Regulations and standards are changing radically. The last two or three years have included many more regulatory requirements for supplier risk management, but several other factors have had an additive impact on this. We discuss these, and the impact these requirements have when choosing your application vendors.
There are various legislative changes in progress which are behind the regulatory pressures, and these have consequences for both the client and the supplier. For example, the Digital Operational Resilience Act (DORA) is now being implemented and is designed to improve the cybersecurity and operational resiliency of the financial services sector. It complements existing laws such as the Network and Information Security Directive (NISD) and the General Data Protection Regulation (GDPR).
The latest in choosing an information security management system
There are standards to consider such as ISO 27001:2022. This latest version of the standard for an information security management system has undergone some significant changes to reflect operational changes in the last 10 years. These include the grouping of controls into 4 ‘themes’ rather than 14 clauses: People, Organizational, Technological and Physical.
New and renewed focus on ESG
The world is also a very changed place and there is now much more focus on how we operate ethically and sustainably. This is commonly called ESG or Environmental, Social and Governance, and we are applying these non-financial factors as part of our analysis to identify material risks and growth opportunities. That relates both to the products we sell and to the suppliers we engage to fulfil our business needs.
Effects on the supply chain
The consequences of these factors for our clients mean that the supply chain is now subject to closer examination, and how we are selected as vendors is more important than ever. Ultimately, the business needs should guide the selection of a vendor, but it’s crucial to consider all of these factors to ensure that the vendor aligns with the organization’s broader goals and meets external stakeholders’ compliance standards.
The risk and security changes in the industry have a significant impact on our fintech organization. However, we have observed that advancements in technology often align with our products and drive innovation, leading to better solutions and continuous improvement.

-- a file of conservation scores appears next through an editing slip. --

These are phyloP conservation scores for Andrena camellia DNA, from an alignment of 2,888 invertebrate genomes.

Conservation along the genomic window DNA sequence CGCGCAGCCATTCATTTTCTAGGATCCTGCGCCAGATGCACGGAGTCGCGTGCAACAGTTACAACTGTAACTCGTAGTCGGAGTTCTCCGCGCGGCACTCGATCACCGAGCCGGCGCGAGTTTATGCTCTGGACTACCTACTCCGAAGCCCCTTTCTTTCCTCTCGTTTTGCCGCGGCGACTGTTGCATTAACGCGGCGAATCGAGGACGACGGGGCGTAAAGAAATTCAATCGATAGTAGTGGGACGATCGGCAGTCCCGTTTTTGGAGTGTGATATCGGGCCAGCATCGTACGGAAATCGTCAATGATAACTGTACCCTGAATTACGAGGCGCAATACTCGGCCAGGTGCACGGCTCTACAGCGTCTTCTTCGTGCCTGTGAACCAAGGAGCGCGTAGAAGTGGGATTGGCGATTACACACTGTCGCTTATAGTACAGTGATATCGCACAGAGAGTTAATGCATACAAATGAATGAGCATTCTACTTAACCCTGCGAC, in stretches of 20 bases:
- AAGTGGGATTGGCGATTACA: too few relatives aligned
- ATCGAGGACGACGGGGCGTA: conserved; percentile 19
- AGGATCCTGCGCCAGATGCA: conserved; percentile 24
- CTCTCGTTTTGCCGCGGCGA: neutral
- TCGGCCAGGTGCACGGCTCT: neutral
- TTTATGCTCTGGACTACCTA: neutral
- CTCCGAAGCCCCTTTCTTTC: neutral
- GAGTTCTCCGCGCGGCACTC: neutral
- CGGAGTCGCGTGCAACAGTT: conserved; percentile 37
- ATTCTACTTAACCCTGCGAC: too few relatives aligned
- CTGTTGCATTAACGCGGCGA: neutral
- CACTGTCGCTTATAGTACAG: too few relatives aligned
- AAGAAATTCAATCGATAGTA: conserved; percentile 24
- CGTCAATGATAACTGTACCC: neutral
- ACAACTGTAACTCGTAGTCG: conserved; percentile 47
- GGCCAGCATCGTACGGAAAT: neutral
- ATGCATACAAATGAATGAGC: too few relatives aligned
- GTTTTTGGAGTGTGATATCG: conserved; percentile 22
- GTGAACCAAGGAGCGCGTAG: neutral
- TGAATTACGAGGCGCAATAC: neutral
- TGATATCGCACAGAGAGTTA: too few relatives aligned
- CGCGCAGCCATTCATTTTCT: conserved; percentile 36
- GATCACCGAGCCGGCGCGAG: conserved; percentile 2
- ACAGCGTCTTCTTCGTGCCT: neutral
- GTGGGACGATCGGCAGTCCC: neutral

Cloud underpins SaaS offerings
None of these changes have been more impactful than Cloud computing, which has commoditized services that underpin our applications. We no longer have a bespoke infrastructure base for each client, it follows a standard and shared responsibility model for its use. That shared responsibility model is what now matters. In analogous terms, we don’t do due diligence on the power company when we buy electrical goods, we just make sure the goods are correctly set up and adopt proper usage standards like plugs and fuses.
Keeping up with the new ways of working
Coming up a close second however, is remote working and the “new normal” in a post pandemic world. A lot more people are back at work in offices but nothing like the number that we based security policies on in the past. We have shifted from perimeter security to Zero Trust as one smart way to address this changing landscape. We now employ advanced detection agents on our internal systems (EDR/XDR/NDR) to monitor issues that may result in security breaches rather than trust only in traditional firewalls.
Staying ahead of cyber threats
Cyber threats remain a persistent issue. However, these follow trends and patterns. Certain types of organizations are targeted often. These tend to be ones that do not have good security posture and we see this on our monthly Security Scorecard reports. Not only do businesses with low security scores suffer most, there is a trend which has been apparent for many years that is also relevant here. Analysis of security breaches by Verizon, shows that 82% of breaches are related to the “Human Element” and that malware, ransomware and social engineering have overtaken software hacking. Physical security accounts for very few breaches today.
Auditors working on supply chain risk and due diligence need to adapt quickly to all of this so that we remeasure and evaluate according to the new regulation and standards. If not, due diligence assessments will not align with supplier posture, and this could lead to problems in choosing suppliers and the cost of products and services they provide.
One valuable source of advice on this comes in this recent blog article from Deloitte which sets out many useful tips for internal audit focus in 2023. We would advocate that this is not limited just to internal audits but also reflected in changing approaches to external auditing of suppliers. This is both necessary from the perspective of legislation but also from the need to embrace supplier initiatives and their adoption of best practices.
We are hopeful that auditors will give thoughtful consideration to the organizational culture and its approach to change control, software deployment and patching, education programs, and incident management, instead of just focusing on classical security measures like physical security.
Taking a fresh approach and adopting the new control objectives outlined here can provide a sense of freedom and result in safer, more resilient business decisions.